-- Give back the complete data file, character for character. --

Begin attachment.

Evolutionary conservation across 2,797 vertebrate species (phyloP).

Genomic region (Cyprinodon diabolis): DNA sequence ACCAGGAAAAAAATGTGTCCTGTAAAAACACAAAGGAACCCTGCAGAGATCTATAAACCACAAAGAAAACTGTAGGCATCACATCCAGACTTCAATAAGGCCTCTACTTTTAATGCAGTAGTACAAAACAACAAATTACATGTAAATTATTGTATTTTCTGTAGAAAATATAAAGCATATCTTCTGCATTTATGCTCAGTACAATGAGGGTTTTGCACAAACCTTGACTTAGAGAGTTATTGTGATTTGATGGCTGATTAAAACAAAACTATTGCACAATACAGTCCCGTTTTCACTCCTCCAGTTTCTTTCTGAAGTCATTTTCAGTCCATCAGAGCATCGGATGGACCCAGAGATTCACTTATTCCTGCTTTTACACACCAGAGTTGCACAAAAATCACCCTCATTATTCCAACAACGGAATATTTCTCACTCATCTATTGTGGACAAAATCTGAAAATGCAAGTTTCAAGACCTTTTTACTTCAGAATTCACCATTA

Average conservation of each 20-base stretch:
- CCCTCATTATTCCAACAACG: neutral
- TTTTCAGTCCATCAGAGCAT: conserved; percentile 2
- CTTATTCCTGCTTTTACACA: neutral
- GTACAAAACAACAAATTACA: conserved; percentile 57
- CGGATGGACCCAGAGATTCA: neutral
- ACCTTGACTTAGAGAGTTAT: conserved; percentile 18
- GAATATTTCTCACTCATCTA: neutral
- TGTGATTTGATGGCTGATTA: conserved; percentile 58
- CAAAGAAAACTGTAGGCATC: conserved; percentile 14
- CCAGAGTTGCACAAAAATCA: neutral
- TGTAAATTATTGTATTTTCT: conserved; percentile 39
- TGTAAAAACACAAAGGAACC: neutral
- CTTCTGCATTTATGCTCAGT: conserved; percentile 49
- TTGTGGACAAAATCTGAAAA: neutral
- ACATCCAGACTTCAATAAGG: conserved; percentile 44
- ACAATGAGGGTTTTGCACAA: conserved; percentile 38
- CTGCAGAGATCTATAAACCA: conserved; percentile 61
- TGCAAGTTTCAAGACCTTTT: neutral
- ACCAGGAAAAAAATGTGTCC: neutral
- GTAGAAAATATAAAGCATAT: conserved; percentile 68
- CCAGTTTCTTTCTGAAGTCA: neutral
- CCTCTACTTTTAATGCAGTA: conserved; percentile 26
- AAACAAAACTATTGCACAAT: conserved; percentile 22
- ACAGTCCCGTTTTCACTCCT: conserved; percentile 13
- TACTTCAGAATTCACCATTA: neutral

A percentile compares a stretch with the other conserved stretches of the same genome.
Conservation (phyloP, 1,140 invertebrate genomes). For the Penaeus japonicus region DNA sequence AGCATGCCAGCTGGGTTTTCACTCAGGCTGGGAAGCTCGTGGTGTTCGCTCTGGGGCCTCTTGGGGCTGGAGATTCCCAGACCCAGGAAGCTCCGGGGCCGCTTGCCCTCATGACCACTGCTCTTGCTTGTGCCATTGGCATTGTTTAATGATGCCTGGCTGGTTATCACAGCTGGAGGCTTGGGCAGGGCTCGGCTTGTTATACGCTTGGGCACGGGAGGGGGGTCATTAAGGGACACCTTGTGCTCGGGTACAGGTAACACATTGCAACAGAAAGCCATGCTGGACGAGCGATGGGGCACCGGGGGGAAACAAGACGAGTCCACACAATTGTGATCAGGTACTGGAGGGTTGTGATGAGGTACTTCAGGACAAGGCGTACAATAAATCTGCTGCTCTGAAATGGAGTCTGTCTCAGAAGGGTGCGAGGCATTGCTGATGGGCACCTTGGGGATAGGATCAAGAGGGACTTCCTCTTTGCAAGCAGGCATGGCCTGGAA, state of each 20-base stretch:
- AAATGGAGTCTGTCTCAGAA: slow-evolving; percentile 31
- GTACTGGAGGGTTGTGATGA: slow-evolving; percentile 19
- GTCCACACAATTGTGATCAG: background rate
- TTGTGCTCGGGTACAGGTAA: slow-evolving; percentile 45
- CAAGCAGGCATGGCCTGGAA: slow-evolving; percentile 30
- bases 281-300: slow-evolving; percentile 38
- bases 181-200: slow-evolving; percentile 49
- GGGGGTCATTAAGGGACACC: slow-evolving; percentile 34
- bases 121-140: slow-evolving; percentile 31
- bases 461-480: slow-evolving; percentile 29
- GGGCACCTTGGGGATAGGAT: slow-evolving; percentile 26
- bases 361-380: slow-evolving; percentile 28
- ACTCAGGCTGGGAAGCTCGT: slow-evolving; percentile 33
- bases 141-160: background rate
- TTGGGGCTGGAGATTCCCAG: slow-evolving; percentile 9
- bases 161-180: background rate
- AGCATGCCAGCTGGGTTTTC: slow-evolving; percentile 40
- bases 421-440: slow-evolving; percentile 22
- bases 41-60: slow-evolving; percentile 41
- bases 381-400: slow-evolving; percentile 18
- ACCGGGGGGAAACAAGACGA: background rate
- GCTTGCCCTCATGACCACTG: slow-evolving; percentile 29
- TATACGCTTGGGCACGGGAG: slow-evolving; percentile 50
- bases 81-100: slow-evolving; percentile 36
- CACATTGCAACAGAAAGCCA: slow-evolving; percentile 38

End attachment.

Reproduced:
Evolutionary conservation across 2,797 vertebrate species (phyloP).

Genomic region (Cyprinodon diabolis): DNA sequence ACCAGGAAAAAAATGTGTCCTGTAAAAACACAAAGGAACCCTGCAGAGATCTATAAACCACAAAGAAAACTGTAGGCATCACATCCAGACTTCAATAAGGCCTCTACTTTTAATGCAGTAGTACAAAACAACAAATTACATGTAAATTATTGTATTTTCTGTAGAAAATATAAAGCATATCTTCTGCATTTATGCTCAGTACAATGAGGGTTTTGCACAAACCTTGACTTAGAGAGTTATTGTGATTTGATGGCTGATTAAAACAAAACTATTGCACAATACAGTCCCGTTTTCACTCCTCCAGTTTCTTTCTGAAGTCATTTTCAGTCCATCAGAGCATCGGATGGACCCAGAGATTCACTTATTCCTGCTTTTACACACCAGAGTTGCACAAAAATCACCCTCATTATTCCAACAACGGAATATTTCTCACTCATCTATTGTGGACAAAATCTGAAAATGCAAGTTTCAAGACCTTTTTACTTCAGAATTCACCATTA

Average conservation of each 20-base stretch:
- CCCTCATTATTCCAACAACG: neutral
- TTTTCAGTCCATCAGAGCAT: conserved; percentile 2
- CTTATTCCTGCTTTTACACA: neutral
- GTACAAAACAACAAATTACA: conserved; percentile 57
- CGGATGGACCCAGAGATTCA: neutral
- ACCTTGACTTAGAGAGTTAT: conserved; percentile 18
- GAATATTTCTCACTCATCTA: neutral
- TGTGATTTGATGGCTGATTA: conserved; percentile 58
- CAAAGAAAACTGTAGGCATC: conserved; percentile 14
- CCAGAGTTGCACAAAAATCA: neutral
- TGTAAATTATTGTATTTTCT: conserved; percentile 39
- TGTAAAAACACAAAGGAACC: neutral
- CTTCTGCATTTATGCTCAGT: conserved; percentile 49
- TTGTGGACAAAATCTGAAAA: neutral
- ACATCCAGACTTCAATAAGG: conserved; percentile 44
- ACAATGAGGGTTTTGCACAA: conserved; percentile 38
- CTGCAGAGATCTATAAACCA: conserved; percentile 61
- TGCAAGTTTCAAGACCTTTT: neutral
- ACCAGGAAAAAAATGTGTCC: neutral
- GTAGAAAATATAAAGCATAT: conserved; percentile 68
- CCAGTTTCTTTCTGAAGTCA: neutral
- CCTCTACTTTTAATGCAGTA: conserved; percentile 26
- AAACAAAACTATTGCACAAT: conserved; percentile 22
- ACAGTCCCGTTTTCACTCCT: conserved; percentile 13
- TACTTCAGAATTCACCATTA: neutral

A percentile compares a stretch with the other conserved stretches of the same genome.
Conservation (phyloP, 1,140 invertebrate genomes). For the Penaeus japonicus region DNA sequence AGCATGCCAGCTGGGTTTTCACTCAGGCTGGGAAGCTCGTGGTGTTCGCTCTGGGGCCTCTTGGGGCTGGAGATTCCCAGACCCAGGAAGCTCCGGGGCCGCTTGCCCTCATGACCACTGCTCTTGCTTGTGCCATTGGCATTGTTTAATGATGCCTGGCTGGTTATCACAGCTGGAGGCTTGGGCAGGGCTCGGCTTGTTATACGCTTGGGCACGGGAGGGGGGTCATTAAGGGACACCTTGTGCTCGGGTACAGGTAACACATTGCAACAGAAAGCCATGCTGGACGAGCGATGGGGCACCGGGGGGAAACAAGACGAGTCCACACAATTGTGATCAGGTACTGGAGGGTTGTGATGAGGTACTTCAGGACAAGGCGTACAATAAATCTGCTGCTCTGAAATGGAGTCTGTCTCAGAAGGGTGCGAGGCATTGCTGATGGGCACCTTGGGGATAGGATCAAGAGGGACTTCCTCTTTGCAAGCAGGCATGGCCTGGAA, state of each 20-base stretch:
- AAATGGAGTCTGTCTCAGAA: slow-evolving; percentile 31
- GTACTGGAGGGTTGTGATGA: slow-evolving; percentile 19
- GTCCACACAATTGTGATCAG: background rate
- TTGTGCTCGGGTACAGGTAA: slow-evolving; percentile 45
- CAAGCAGGCATGGCCTGGAA: slow-evolving; percentile 30
- bases 281-300: slow-evolving; percentile 38
- bases 181-200: slow-evolving; percentile 49
- GGGGGTCATTAAGGGACACC: slow-evolving; percentile 34
- bases 121-140: slow-evolving; percentile 31
- bases 461-480: slow-evolving; percentile 29
- GGGCACCTTGGGGATAGGAT: slow-evolving; percentile 26
- bases 361-380: slow-evolving; percentile 28
- ACTCAGGCTGGGAAGCTCGT: slow-evolving; percentile 33
- bases 141-160: background rate
- TTGGGGCTGGAGATTCCCAG: slow-evolving; percentile 9
- bases 161-180: background rate
- AGCATGCCAGCTGGGTTTTC: slow-evolving; percentile 40
- bases 421-440: slow-evolving; percentile 22
- bases 41-60: slow-evolving; percentile 41
- bases 381-400: slow-evolving; percentile 18
- ACCGGGGGGAAACAAGACGA: background rate
- GCTTGCCCTCATGACCACTG: slow-evolving; percentile 29
- TATACGCTTGGGCACGGGAG: slow-evolving; percentile 50
- bases 81-100: slow-evolving; percentile 36
- CACATTGCAACAGAAAGCCA: slow-evolving; percentile 38